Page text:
SqlBulkTool is a command line utility that is used to quickly create a mirror of a database. It reads its configuration from an XML file containing source and destination command strings and a list of all the tables to mirror and then handles the work of copying the database in an automated and highly parallelized way.

The parallelism can use the partition capabilities of SQL Server 2005: to handle a huge table it is enough to partition it to make the tool load it by running each single partition in a separate thread, dramatically increasing table load time. In the case where no partitioning is defined the parallelism is handled at the table level.


In the process of extracting data from a host to load your data mart you basically have two choices

While the first choice seems easier to develop, the latter one has several advantages

On the other hand, the main disadvantage of this choice is that your system will spend time to load the host database into the SQL staging and that you still need to build code to create the mirror, even if it is pretty easy with SSIS, you still have code to manage over time.

Up to now, I don’t think I have said anything interesting or new, everybody involved in BI well know this situation, the good news is that we decided to develop a tool to facilitate the process of mirroring several tables from the host to a staging database, by using SQL 2005 partitions we achieve a high level of parallelism and consequently loading speed, so the interesting part of the article is the description of the tool and the technique beside it.

The naïf solution

As you normally don’t need all the columns of the host table, the staging table have less fields than the original one the first (and naïf) solution is that of creating an SSIS package that has source SELECT statements fired against the host database and destination components to the SQL staging database, SSIS does the rest of the work for us, managing some kind of parallelism at the table level. A very easy solution that still have some severe limitations:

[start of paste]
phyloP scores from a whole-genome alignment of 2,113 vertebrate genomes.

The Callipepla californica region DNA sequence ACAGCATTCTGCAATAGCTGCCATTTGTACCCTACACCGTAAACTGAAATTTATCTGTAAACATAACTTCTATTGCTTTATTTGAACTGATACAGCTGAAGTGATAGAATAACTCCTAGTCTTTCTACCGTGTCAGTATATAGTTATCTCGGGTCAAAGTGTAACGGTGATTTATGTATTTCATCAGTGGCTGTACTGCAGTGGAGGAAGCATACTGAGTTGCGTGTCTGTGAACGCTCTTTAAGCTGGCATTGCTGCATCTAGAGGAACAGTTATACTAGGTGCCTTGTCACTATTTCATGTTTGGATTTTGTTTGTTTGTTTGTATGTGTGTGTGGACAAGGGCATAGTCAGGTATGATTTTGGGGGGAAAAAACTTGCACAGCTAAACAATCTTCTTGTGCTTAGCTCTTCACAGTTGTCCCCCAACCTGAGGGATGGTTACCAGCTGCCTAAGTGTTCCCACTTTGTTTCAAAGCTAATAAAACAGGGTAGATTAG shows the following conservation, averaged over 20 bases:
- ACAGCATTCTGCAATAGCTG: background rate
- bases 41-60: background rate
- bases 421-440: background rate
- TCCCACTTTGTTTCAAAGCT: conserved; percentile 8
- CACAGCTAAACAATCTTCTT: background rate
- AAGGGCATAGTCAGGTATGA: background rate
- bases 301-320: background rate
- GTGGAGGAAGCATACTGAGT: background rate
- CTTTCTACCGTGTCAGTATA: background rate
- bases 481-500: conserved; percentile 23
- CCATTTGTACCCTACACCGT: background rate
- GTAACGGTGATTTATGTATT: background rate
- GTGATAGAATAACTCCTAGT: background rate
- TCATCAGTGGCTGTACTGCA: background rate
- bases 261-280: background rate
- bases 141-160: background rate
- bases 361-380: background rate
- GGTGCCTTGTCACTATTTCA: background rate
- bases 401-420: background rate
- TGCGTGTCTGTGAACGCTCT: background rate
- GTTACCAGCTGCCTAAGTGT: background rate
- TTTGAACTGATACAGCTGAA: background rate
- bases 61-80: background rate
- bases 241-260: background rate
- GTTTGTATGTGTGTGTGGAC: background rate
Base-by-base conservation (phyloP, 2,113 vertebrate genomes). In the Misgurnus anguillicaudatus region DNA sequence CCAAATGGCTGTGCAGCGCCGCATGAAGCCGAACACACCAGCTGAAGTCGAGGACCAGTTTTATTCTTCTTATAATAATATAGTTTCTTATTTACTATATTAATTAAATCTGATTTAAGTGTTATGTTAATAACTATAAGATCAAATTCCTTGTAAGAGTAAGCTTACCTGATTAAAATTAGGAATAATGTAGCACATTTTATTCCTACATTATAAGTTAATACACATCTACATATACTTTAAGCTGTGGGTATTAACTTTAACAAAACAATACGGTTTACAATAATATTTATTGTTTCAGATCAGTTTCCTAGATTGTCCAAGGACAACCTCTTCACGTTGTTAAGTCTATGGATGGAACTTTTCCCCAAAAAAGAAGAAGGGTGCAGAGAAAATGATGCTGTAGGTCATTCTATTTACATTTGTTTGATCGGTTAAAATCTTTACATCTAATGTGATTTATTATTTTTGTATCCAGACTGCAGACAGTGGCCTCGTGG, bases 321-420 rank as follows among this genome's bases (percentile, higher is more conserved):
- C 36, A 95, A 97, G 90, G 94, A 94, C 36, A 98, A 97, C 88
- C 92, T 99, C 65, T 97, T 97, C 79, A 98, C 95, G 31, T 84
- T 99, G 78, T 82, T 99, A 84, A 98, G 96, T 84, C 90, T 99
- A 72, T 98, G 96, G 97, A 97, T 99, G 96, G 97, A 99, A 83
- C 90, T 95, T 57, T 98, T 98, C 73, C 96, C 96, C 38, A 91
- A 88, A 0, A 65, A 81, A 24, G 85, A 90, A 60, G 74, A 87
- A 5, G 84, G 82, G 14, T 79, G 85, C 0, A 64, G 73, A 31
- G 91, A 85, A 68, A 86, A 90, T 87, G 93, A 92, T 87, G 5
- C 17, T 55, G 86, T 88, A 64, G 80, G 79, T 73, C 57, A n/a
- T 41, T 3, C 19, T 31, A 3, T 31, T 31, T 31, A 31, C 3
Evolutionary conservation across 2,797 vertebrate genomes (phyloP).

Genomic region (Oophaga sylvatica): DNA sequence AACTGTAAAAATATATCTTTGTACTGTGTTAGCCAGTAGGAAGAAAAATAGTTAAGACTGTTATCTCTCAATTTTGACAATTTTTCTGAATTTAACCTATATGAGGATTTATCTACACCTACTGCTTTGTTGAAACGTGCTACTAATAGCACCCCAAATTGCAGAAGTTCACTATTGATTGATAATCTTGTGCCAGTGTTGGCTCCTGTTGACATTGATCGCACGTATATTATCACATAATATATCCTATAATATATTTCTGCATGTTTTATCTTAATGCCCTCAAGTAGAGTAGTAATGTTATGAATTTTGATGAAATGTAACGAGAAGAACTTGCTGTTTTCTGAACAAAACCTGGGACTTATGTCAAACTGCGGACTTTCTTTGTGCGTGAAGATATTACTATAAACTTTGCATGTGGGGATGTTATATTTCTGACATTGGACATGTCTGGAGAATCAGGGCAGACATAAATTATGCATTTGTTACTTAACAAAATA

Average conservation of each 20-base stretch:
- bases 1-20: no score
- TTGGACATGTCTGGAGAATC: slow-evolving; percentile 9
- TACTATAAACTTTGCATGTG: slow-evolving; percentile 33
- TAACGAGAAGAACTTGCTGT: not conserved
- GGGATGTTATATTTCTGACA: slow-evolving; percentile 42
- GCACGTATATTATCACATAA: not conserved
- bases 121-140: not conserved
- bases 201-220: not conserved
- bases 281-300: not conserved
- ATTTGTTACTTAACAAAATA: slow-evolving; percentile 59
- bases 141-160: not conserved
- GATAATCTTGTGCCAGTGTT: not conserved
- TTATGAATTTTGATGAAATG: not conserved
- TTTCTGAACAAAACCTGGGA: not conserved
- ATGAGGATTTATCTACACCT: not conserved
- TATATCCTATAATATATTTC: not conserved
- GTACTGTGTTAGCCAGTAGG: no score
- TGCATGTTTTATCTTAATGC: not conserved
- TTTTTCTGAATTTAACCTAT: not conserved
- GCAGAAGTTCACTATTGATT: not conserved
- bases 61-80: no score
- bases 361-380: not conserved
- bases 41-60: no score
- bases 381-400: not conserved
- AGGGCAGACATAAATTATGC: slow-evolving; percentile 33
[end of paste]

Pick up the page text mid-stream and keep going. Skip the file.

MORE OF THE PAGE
Sql Bulk Tool

In writing SqlBulkTool, our goal was to make this process easy and fast by

So, SqlBulkTool is a command line utility that reads its configuration from an XML file containing source and destination command strings and a list of all the tables to mirror, it handles the work of mirroring the database in an automated and highly parallelized way.

The parallelism is handled using the partition capabilities of SQL Server 2005, to handle a huge table it is enough to partition it to make the tool load it by running each single partition in a separate thread, dramatically increasing table load time.

Why parallelizing operations improve performance

We observed that gaining speed using partitions is often possible even when all partitions are on the same physical disk: the reason is often the bottleneck of protocol/driver connecting with the source database, that doesn’t use the full bandwidth available to transfer data.

We would expect the bottleneck to be the write speed capacity of our destination disk subsystem, but we don’t often reach this limit nor that of network and cpu. In this situation, chances are that protocol latency, bandwidth limitation on client connections or ODBC/OLE DB client driver quality are the real issue for low performance.